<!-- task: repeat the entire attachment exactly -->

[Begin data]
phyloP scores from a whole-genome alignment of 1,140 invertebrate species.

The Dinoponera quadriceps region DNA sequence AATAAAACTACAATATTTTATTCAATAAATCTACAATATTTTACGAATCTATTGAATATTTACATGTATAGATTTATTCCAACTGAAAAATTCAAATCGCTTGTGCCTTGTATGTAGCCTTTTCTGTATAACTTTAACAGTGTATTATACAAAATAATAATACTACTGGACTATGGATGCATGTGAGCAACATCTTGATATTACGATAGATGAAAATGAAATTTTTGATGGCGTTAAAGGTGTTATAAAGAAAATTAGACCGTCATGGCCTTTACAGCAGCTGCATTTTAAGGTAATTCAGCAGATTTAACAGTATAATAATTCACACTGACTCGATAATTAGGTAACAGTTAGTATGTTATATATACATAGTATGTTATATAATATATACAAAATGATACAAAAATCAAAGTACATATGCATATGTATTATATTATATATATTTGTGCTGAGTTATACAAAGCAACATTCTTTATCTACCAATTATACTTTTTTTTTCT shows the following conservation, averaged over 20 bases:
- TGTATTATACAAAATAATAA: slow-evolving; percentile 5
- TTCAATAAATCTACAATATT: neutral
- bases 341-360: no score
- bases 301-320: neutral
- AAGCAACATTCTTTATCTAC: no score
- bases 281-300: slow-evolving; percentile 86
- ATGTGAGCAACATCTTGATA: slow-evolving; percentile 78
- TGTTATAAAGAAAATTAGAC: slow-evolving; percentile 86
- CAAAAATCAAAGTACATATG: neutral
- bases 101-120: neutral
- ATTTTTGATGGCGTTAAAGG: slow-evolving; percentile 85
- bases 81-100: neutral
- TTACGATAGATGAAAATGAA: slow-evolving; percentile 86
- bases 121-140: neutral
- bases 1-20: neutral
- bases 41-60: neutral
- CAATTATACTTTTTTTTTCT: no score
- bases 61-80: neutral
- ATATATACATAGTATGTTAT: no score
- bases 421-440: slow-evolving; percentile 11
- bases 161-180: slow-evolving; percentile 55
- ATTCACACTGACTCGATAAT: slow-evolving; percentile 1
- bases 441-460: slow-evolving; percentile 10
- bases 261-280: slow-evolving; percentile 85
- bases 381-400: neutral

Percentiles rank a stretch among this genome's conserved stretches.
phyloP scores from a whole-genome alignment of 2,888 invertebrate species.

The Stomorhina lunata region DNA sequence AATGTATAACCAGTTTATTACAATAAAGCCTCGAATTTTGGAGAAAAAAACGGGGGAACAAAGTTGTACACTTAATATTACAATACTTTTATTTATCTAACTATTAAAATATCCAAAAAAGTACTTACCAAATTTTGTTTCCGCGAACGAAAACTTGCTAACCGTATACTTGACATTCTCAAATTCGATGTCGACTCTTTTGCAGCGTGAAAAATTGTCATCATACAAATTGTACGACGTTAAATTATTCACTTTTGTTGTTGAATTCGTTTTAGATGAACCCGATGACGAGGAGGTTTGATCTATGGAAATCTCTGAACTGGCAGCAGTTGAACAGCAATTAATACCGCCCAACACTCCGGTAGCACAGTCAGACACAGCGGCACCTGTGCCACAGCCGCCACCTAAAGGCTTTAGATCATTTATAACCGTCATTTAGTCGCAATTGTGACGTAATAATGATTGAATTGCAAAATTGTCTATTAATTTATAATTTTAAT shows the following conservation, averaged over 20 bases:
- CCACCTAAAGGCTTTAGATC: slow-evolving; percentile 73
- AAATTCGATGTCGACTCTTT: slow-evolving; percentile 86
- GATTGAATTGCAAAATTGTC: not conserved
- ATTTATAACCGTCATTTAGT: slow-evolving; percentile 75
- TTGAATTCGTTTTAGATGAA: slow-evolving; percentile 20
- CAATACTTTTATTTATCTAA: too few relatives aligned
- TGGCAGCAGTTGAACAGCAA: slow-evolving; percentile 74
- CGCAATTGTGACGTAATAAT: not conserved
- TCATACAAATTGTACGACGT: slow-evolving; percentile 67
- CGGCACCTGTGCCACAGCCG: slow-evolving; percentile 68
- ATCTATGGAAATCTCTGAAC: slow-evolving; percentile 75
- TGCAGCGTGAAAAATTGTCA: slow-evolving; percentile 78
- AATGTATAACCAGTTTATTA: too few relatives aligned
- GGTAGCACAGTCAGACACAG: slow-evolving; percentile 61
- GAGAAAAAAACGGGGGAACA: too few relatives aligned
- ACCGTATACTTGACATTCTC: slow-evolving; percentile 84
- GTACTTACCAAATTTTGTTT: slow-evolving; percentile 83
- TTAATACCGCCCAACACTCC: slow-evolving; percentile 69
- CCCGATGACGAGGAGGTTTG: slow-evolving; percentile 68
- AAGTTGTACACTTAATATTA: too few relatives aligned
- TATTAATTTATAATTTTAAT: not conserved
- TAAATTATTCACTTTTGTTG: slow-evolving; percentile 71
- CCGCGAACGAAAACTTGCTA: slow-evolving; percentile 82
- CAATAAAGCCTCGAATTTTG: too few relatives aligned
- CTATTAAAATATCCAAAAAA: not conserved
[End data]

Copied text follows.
phyloP scores from a whole-genome alignment of 1,140 invertebrate species.

The Dinoponera quadriceps region DNA sequence AATAAAACTACAATATTTTATTCAATAAATCTACAATATTTTACGAATCTATTGAATATTTACATGTATAGATTTATTCCAACTGAAAAATTCAAATCGCTTGTGCCTTGTATGTAGCCTTTTCTGTATAACTTTAACAGTGTATTATACAAAATAATAATACTACTGGACTATGGATGCATGTGAGCAACATCTTGATATTACGATAGATGAAAATGAAATTTTTGATGGCGTTAAAGGTGTTATAAAGAAAATTAGACCGTCATGGCCTTTACAGCAGCTGCATTTTAAGGTAATTCAGCAGATTTAACAGTATAATAATTCACACTGACTCGATAATTAGGTAACAGTTAGTATGTTATATATACATAGTATGTTATATAATATATACAAAATGATACAAAAATCAAAGTACATATGCATATGTATTATATTATATATATTTGTGCTGAGTTATACAAAGCAACATTCTTTATCTACCAATTATACTTTTTTTTTCT shows the following conservation, averaged over 20 bases:
- TGTATTATACAAAATAATAA: slow-evolving; percentile 5
- TTCAATAAATCTACAATATT: neutral
- bases 341-360: no score
- bases 301-320: neutral
- AAGCAACATTCTTTATCTAC: no score
- bases 281-300: slow-evolving; percentile 86
- ATGTGAGCAACATCTTGATA: slow-evolving; percentile 78
- TGTTATAAAGAAAATTAGAC: slow-evolving; percentile 86
- CAAAAATCAAAGTACATATG: neutral
- bases 101-120: neutral
- ATTTTTGATGGCGTTAAAGG: slow-evolving; percentile 85
- bases 81-100: neutral
- TTACGATAGATGAAAATGAA: slow-evolving; percentile 86
- bases 121-140: neutral
- bases 1-20: neutral
- bases 41-60: neutral
- CAATTATACTTTTTTTTTCT: no score
- bases 61-80: neutral
- ATATATACATAGTATGTTAT: no score
- bases 421-440: slow-evolving; percentile 11
- bases 161-180: slow-evolving; percentile 55
- ATTCACACTGACTCGATAAT: slow-evolving; percentile 1
- bases 441-460: slow-evolving; percentile 10
- bases 261-280: slow-evolving; percentile 85
- bases 381-400: neutral

Percentiles rank a stretch among this genome's conserved stretches.
phyloP scores from a whole-genome alignment of 2,888 invertebrate species.

The Stomorhina lunata region DNA sequence AATGTATAACCAGTTTATTACAATAAAGCCTCGAATTTTGGAGAAAAAAACGGGGGAACAAAGTTGTACACTTAATATTACAATACTTTTATTTATCTAACTATTAAAATATCCAAAAAAGTACTTACCAAATTTTGTTTCCGCGAACGAAAACTTGCTAACCGTATACTTGACATTCTCAAATTCGATGTCGACTCTTTTGCAGCGTGAAAAATTGTCATCATACAAATTGTACGACGTTAAATTATTCACTTTTGTTGTTGAATTCGTTTTAGATGAACCCGATGACGAGGAGGTTTGATCTATGGAAATCTCTGAACTGGCAGCAGTTGAACAGCAATTAATACCGCCCAACACTCCGGTAGCACAGTCAGACACAGCGGCACCTGTGCCACAGCCGCCACCTAAAGGCTTTAGATCATTTATAACCGTCATTTAGTCGCAATTGTGACGTAATAATGATTGAATTGCAAAATTGTCTATTAATTTATAATTTTAAT shows the following conservation, averaged over 20 bases:
- CCACCTAAAGGCTTTAGATC: slow-evolving; percentile 73
- AAATTCGATGTCGACTCTTT: slow-evolving; percentile 86
- GATTGAATTGCAAAATTGTC: not conserved
- ATTTATAACCGTCATTTAGT: slow-evolving; percentile 75
- TTGAATTCGTTTTAGATGAA: slow-evolving; percentile 20
- CAATACTTTTATTTATCTAA: too few relatives aligned
- TGGCAGCAGTTGAACAGCAA: slow-evolving; percentile 74
- CGCAATTGTGACGTAATAAT: not conserved
- TCATACAAATTGTACGACGT: slow-evolving; percentile 67
- CGGCACCTGTGCCACAGCCG: slow-evolving; percentile 68
- ATCTATGGAAATCTCTGAAC: slow-evolving; percentile 75
- TGCAGCGTGAAAAATTGTCA: slow-evolving; percentile 78
- AATGTATAACCAGTTTATTA: too few relatives aligned
- GGTAGCACAGTCAGACACAG: slow-evolving; percentile 61
- GAGAAAAAAACGGGGGAACA: too few relatives aligned
- ACCGTATACTTGACATTCTC: slow-evolving; percentile 84
- GTACTTACCAAATTTTGTTT: slow-evolving; percentile 83
- TTAATACCGCCCAACACTCC: slow-evolving; percentile 69
- CCCGATGACGAGGAGGTTTG: slow-evolving; percentile 68
- AAGTTGTACACTTAATATTA: too few relatives aligned
- TATTAATTTATAATTTTAAT: not conserved
- TAAATTATTCACTTTTGTTG: slow-evolving; percentile 71
- CCGCGAACGAAAACTTGCTA: slow-evolving; percentile 82
- CAATAAAGCCTCGAATTTTG: too few relatives aligned
- CTATTAAAATATCCAAAAAA: not conserved